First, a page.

The responses to the consultation will be used to provide the political parties with input on the clauses going through Parliament after the Easter recess that will affect small news organisations.

If you are a small publisher, online writer, or blogger of any kind, we want to hear from you. Please do look over our documents and take our survey -- and spread it around to as many people as you can!

 

 Update: Micro-Exemptions...

The Government proposes to exempt micro-companies (less than 10 employees) from having to sign up to the planned news censor


Link Here 20th April 2013  full story: UK News Censor...UK proposes state controlled news censor

UK Government armsThe Government writes about the need for bloggers and small media companies having to sign up to the proposed news censor:

Following the initial debate in Parliament, we have refined the clauses to make it absolutely clear that small blogs are outside of the scheme.

The amendments, which have cross-party agreement, make clear that small blogs will not be classed as relevant publishers , and be considered by the House of Commons on Monday April 22.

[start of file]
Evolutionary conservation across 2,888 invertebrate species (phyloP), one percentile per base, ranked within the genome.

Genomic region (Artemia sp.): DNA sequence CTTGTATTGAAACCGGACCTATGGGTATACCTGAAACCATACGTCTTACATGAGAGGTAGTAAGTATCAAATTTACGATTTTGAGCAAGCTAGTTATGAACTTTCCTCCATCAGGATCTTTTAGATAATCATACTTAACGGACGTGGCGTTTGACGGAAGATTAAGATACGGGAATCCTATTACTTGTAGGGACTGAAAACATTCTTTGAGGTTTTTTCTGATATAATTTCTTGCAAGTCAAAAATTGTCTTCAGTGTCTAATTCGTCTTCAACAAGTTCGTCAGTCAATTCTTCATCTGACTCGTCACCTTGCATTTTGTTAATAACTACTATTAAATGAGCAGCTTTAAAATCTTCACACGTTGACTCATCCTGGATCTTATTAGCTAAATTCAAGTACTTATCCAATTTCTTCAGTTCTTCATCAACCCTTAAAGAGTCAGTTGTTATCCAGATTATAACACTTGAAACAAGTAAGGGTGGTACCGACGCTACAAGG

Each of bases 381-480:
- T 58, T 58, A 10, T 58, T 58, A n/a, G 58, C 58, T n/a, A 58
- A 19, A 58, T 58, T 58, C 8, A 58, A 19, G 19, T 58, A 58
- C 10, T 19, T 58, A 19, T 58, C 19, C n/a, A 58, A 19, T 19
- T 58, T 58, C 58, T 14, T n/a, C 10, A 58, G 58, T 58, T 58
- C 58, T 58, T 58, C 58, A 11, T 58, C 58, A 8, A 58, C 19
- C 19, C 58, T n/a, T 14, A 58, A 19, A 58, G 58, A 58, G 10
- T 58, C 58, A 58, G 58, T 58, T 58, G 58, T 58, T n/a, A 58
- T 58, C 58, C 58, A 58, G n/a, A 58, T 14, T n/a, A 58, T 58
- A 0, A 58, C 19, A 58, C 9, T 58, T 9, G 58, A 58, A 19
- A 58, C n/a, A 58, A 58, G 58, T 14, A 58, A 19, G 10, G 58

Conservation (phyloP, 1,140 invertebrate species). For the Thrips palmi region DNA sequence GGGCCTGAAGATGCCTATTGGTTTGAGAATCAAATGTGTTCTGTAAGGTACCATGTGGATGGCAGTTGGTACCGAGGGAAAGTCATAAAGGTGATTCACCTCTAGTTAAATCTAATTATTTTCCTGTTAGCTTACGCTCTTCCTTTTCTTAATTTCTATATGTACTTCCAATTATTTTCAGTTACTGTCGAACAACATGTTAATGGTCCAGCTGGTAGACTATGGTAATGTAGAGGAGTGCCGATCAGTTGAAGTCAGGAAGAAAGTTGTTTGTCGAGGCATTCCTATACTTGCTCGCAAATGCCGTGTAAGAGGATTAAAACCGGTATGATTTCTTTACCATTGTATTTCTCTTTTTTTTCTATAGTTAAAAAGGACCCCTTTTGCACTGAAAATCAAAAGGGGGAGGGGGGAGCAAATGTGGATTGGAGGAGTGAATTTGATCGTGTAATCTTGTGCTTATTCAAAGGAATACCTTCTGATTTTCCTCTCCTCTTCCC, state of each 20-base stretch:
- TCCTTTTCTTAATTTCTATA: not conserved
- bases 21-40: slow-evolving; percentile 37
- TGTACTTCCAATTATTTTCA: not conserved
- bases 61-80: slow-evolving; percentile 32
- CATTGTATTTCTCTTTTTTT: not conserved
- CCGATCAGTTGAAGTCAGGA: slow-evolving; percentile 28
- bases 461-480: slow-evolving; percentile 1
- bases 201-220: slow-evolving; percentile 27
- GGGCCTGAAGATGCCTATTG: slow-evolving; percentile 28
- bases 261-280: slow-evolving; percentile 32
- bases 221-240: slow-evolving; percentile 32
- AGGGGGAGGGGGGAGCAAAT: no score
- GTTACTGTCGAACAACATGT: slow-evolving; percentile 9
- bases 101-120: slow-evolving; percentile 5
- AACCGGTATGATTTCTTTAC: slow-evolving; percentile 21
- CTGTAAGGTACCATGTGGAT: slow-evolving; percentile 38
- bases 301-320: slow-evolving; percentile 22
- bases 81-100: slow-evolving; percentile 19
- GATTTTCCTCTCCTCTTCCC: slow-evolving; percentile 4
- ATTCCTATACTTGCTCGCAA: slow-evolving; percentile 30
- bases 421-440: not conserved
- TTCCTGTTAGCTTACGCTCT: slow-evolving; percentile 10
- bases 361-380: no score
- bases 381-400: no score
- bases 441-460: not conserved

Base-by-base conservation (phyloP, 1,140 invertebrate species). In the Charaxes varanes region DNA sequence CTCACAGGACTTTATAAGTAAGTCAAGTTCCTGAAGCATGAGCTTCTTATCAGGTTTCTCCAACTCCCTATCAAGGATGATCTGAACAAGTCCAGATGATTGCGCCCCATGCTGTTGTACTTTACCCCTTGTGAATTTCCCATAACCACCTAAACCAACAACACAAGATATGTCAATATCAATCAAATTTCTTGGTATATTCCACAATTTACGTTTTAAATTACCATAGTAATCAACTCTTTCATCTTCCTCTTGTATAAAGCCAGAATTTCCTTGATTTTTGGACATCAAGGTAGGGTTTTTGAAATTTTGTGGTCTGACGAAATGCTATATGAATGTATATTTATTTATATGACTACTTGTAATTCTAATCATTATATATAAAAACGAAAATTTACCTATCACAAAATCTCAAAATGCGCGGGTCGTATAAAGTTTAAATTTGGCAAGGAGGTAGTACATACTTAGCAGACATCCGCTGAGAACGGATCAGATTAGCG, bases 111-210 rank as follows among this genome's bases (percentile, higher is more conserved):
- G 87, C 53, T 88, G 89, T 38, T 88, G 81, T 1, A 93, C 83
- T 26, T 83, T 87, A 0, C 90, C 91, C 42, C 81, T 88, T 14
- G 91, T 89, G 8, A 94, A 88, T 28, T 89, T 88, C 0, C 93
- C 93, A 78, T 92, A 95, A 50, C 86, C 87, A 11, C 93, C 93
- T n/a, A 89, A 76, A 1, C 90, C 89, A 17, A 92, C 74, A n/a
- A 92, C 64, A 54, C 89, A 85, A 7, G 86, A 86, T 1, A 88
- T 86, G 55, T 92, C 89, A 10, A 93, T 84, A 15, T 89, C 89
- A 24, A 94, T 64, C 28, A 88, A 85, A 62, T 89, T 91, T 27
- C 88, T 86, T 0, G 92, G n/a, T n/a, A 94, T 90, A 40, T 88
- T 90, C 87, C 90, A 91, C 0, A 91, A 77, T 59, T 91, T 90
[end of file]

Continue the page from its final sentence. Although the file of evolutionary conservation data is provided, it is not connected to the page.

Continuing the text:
The provisions in the Crime and Courts Bill clauses detail the four tests that must be met to be considered a relevant publisher, which are:

  • publish news-related material

  • publish in the course of a business

  • written by different authors

  • subject to editorial controls

Micro-business blogs

The amendments clarify the government's position on small blogs by further defining the exemption for blogs that are classed as micro-businesses - business with fewer than 10 employees and an annual turnover below 2 million. This is the definition used by the Department for Business, Innovation and Skills.

Despite not falling under the definition of relevant publisher, any publication that is exempt as a micro-business as a result of these amendments could still choose to join a regulator and receive the legal benefits otherwise only available to relevant publishers in the regulator. That means protection from exemplary damages. It also means that use of the arbitral arm in the regulator will be taken into account by the court when awarding costs.